Editor’s Note: As Cleveland deals with the outbreak of the new coronavirus, or COVID-19, everyday life is being disrupted. In our “How It Feels” series, we’re talking to students, teachers, nurses and those on the frontline of the pandemic to see what it feels like to live life in isolation and transition to new ways of working, thinking and living.Graeme Ogilvy is a wide-eyed 8-year-old whose curiosity knows no bounds. He’s incredibly inquisitive, picking apart a variety of topics such as how to build cars, the perks of square-foot gardening and learning how to build treehouses and forts. Watching him learn is like seeing someone peel back the layers of an onion to get at the center of how things work. “He’s very mathematical and orderly,” says his father Dan Ogilvy. “He loves those kinds of things where he can explore the outside world, learn and try new things.”
Born with a sensory processing difference, Graeme can sometimes be sensitive to light, sounds and different textures. His father and mother, Emily, have had him enrolled in music therapy lessons at the Beck Center for the Arts since he was 5 to help him learn how to process his emotions and figure out how to express himself. Although the pandemic has slowed things down for the family of five, having access to virtual music therapy has been a blessing for Graeme, who meets with his therapist Michael Simile every Saturday morning.
“Once things were shut down, that was a bit of a shock to all of us,” says Dan. “Graeme loves his friends at school, and he’s so social. Wanting to be around his buddies and in his Montessori classroom, [where] he’s able to explore things. The materials are such an important part of the classroom and all of that was kind of taken away from him.”
Graeme’s father explains how music therapy has helped Graeme during this difficult time.
We had one or two weeks off of music therapy, which was a little bit of an adjustment, but as soon as Michael told us we could do this over Zoom, we went for it. Graeme loves having a predictability and pattern to it. We’re all creatures of habit, and when some of these things were taken from him, he was trying to figure it all out. But then his classroom at school got up and running with Zoom, and he was able to connect with his teachers that way. Now he has his Saturday sessions with Michael, it’s been a great thing.
Michael will send us different pieces or different music and finger placements and sheet music. Michael will be sitting at his piano, Graeme will be sitting at his keyboard and they’ll both be looking at the same music. They talk through it line by line. Michael will ask him, “Why do you think it’s this way? What do you think will happen? Can you create your own pattern or melody like this?” Michael has done such a nice job at making it as familiar as he can to what it was like in person, just as if he was sitting next to him at the Beck Center.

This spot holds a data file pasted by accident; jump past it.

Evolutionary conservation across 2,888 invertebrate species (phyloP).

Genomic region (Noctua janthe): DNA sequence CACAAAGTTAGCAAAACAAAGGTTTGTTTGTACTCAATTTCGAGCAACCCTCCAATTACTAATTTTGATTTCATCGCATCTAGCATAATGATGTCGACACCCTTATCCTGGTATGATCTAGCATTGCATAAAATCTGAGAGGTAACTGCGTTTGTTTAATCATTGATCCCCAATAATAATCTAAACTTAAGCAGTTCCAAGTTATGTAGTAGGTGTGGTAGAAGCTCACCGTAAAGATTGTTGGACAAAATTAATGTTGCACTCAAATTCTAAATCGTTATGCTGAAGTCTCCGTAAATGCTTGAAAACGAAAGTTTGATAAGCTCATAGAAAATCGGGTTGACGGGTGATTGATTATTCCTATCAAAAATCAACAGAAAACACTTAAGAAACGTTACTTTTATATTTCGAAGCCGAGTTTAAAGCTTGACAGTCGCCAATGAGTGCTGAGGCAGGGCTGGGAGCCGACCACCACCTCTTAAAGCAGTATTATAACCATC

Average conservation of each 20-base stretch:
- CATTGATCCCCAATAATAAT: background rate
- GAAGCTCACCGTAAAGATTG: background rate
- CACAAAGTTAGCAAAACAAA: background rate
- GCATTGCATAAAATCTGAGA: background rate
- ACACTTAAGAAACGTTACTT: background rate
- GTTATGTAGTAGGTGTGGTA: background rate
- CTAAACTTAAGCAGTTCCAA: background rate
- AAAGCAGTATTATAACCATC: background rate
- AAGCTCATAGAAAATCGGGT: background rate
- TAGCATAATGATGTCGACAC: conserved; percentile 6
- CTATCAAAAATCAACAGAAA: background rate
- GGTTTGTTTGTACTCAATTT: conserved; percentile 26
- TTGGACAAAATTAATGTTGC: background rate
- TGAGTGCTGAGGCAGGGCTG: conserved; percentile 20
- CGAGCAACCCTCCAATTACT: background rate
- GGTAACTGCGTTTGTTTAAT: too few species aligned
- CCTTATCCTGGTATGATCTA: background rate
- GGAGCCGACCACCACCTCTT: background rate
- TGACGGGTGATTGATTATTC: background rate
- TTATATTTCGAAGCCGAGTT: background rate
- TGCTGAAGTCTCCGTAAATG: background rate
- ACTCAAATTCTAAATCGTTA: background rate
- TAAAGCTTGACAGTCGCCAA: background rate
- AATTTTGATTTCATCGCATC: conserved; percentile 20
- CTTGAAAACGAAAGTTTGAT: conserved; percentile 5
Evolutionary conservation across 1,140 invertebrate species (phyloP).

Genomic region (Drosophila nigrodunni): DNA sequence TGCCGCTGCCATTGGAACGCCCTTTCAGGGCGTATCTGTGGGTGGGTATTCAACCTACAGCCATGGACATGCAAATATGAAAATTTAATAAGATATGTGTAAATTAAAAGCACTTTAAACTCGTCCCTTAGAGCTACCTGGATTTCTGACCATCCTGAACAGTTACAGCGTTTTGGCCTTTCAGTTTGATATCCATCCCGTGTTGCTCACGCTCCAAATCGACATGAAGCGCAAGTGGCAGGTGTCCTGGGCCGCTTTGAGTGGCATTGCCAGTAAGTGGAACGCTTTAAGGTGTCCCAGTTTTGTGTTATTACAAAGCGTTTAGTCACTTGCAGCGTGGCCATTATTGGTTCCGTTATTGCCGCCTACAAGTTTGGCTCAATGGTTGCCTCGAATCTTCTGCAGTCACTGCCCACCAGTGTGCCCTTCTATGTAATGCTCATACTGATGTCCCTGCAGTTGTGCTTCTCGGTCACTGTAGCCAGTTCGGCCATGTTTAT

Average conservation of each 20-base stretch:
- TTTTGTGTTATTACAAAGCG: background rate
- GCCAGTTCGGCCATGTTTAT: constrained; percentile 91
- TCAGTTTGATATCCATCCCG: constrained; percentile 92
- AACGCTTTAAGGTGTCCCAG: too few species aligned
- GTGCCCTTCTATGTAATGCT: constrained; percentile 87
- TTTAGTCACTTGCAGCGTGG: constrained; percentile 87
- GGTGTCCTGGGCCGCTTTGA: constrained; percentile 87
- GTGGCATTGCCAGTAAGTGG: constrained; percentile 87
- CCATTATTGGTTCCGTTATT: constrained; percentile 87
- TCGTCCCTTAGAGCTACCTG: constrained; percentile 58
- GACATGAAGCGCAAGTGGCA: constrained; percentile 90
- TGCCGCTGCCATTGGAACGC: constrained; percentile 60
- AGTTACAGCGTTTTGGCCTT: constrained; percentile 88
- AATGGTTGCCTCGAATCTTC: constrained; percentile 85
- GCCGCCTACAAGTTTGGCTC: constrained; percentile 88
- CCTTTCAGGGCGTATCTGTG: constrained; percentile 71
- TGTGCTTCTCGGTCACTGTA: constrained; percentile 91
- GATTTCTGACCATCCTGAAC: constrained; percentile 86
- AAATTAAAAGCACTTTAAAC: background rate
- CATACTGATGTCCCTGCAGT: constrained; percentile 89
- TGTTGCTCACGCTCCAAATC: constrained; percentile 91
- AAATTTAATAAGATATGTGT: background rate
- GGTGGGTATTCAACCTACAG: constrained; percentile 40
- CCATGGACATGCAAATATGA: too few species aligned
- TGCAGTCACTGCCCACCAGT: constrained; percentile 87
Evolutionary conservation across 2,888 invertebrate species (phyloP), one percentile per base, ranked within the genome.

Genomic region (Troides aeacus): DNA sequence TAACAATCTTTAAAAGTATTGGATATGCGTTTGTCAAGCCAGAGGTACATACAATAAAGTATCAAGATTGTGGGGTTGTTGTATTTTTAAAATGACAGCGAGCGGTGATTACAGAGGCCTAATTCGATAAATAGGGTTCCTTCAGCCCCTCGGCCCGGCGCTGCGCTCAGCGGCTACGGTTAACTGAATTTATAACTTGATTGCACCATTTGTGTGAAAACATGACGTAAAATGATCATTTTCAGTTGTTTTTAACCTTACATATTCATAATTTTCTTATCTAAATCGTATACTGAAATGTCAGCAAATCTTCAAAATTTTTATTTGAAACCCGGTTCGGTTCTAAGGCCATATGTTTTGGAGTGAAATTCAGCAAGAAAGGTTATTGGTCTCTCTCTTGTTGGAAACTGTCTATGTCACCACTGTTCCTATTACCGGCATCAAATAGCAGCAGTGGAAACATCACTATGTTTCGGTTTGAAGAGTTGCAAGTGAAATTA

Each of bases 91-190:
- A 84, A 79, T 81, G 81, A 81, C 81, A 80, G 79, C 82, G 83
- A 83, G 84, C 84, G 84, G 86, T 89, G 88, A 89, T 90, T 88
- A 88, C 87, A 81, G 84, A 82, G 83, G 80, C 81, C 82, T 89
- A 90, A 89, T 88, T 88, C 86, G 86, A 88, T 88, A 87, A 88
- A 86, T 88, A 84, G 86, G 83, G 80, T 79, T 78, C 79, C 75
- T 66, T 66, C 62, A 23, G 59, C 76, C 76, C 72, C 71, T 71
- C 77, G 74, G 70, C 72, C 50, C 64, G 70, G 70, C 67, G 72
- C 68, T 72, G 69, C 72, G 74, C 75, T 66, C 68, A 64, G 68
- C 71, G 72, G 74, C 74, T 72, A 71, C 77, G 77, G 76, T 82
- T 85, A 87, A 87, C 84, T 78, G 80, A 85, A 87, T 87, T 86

He’s actually practicing his music more now that he’s home through all of this than he ever did before. He’s at that age now where I think some lightbulbs are going on like, “I have some time now, and I can do this.” He and Michael mapped out a schedule during one of his sessions, and he’s been really good about it. He’ll do his practice in the evening and use that as a calm down before bed.
He really looks forward to it, and now with exploring more of the music he’s interested in, he’s seeking it out more and sharing more, too. Being at home and having access to his instruments all day has been helpful. He’s exploring it more to be creative and expressive, which is great to see because I’d much rather him bring them out with his emotions as opposed to holding everything in. He can explore on his own terms.
These are lifelong hobbies. He could play the guitar for as long as he wants to, and [our daughter] Annie can do dance as long as she wants. They could use these things for the duration of their lives. It could be a lifelong love that we’re instilling in them now, and they can share that with others or keep it in. I think it’s so important with the world today to have different outlets to express how they feel, whether it’s through art, dance or music. It helps our kids find a balance and an avenue to go after the things they’re passionate about.
We’ve had these conversations with Graeme where Emily and I, as mom and dad, are trying to navigate the world with a lot of uncertainty. It’s not just you as a child who feels this way. We as adults feel this way. We learned how important it is to have other adults around our kids who care about our kids and want them to express their emotions and explore what they might be passionate about. The Beck Center teachers are wonderful, welcoming and inclusive. Having music therapy or art therapy and people like Michael as part of our team to model how we can use the different ways to express ourselves is a great way to bring us closer together as a family. It shows the importance of sharing how we feel. For Graeme, it gives him a sense of consistency.
Regardless of what’s going on in the outside world, he has his time with Michael, and he can explore his music and other things he’s interested in. It gives them some hope, and it gives them a positive outlook. Things will be better, and it’s something to be make them feel good and something to look forward to.